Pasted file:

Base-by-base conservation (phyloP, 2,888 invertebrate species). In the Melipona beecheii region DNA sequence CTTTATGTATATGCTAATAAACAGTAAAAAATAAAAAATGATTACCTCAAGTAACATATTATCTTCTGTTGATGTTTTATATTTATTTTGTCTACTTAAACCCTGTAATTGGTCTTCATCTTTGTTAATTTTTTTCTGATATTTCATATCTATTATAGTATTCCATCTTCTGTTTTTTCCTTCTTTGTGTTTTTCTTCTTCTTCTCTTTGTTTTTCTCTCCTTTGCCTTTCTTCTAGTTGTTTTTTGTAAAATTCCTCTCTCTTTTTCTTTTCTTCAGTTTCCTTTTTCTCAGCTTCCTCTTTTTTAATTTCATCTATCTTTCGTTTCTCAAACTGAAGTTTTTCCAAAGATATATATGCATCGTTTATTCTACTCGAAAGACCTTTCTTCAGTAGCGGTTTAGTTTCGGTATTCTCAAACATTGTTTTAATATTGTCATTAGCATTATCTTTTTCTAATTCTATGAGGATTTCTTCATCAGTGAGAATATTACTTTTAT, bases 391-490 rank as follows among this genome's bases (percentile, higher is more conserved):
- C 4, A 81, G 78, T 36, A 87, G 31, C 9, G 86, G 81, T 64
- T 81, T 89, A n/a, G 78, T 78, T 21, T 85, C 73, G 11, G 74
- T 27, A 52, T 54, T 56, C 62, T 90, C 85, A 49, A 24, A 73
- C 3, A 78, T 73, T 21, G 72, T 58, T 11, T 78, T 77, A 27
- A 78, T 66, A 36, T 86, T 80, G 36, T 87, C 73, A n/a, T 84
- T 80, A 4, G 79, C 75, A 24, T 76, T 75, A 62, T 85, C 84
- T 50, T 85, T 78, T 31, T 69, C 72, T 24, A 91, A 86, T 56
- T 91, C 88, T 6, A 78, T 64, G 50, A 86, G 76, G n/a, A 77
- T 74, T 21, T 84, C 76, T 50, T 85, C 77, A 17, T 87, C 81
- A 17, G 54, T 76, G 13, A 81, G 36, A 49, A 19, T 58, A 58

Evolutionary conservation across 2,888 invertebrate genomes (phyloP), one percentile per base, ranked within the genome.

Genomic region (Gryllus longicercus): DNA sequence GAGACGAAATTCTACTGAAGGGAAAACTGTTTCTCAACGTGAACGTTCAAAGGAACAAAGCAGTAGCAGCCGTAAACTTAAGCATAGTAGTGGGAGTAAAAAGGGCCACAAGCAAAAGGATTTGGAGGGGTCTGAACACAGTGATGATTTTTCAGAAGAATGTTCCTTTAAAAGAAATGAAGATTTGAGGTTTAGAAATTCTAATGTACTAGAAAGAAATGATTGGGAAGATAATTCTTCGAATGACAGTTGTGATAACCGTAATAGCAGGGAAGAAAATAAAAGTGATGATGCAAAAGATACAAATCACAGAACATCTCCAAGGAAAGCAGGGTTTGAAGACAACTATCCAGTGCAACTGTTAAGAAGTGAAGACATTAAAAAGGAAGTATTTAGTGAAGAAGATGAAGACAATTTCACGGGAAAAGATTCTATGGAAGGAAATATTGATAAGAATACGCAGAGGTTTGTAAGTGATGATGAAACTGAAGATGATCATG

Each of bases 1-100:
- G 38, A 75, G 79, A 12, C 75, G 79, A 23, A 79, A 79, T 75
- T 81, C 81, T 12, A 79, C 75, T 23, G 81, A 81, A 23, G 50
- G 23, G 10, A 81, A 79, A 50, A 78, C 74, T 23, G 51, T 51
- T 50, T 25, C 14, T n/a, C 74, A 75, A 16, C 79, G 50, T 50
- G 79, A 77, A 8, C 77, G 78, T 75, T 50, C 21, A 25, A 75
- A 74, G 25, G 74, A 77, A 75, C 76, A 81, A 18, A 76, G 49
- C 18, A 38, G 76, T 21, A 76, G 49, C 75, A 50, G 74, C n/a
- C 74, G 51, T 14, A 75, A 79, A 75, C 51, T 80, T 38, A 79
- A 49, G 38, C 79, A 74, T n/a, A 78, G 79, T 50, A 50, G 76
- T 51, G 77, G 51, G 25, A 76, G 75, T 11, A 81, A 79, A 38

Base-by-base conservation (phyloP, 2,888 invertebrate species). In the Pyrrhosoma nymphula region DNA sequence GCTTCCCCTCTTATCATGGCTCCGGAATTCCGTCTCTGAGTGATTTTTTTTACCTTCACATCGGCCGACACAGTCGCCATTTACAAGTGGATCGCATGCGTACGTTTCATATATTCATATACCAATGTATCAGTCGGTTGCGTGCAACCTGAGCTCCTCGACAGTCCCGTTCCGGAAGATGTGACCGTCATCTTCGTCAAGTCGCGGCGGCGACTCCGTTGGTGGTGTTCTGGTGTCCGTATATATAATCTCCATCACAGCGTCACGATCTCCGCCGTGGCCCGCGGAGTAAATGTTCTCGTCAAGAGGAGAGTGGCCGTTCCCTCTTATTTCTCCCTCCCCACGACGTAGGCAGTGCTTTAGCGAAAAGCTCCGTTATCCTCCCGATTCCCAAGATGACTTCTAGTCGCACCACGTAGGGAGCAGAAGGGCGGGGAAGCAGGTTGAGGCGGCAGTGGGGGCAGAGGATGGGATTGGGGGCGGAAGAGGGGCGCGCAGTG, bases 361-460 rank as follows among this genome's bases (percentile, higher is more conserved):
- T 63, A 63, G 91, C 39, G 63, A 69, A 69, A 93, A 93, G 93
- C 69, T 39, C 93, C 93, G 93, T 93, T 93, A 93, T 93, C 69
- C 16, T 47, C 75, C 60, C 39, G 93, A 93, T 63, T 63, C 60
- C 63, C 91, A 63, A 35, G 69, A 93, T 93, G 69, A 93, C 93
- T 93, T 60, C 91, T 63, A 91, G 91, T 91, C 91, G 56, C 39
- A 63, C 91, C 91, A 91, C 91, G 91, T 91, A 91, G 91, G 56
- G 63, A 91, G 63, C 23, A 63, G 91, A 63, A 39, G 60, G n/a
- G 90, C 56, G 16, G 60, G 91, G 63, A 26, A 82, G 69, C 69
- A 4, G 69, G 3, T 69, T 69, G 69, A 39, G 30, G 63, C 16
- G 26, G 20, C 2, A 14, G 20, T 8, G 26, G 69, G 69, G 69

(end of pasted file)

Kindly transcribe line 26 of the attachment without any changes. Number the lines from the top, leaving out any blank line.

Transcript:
- T 63, A 63, G 91, C 39, G 63, A 69, A 69, A 93, A 93, G 93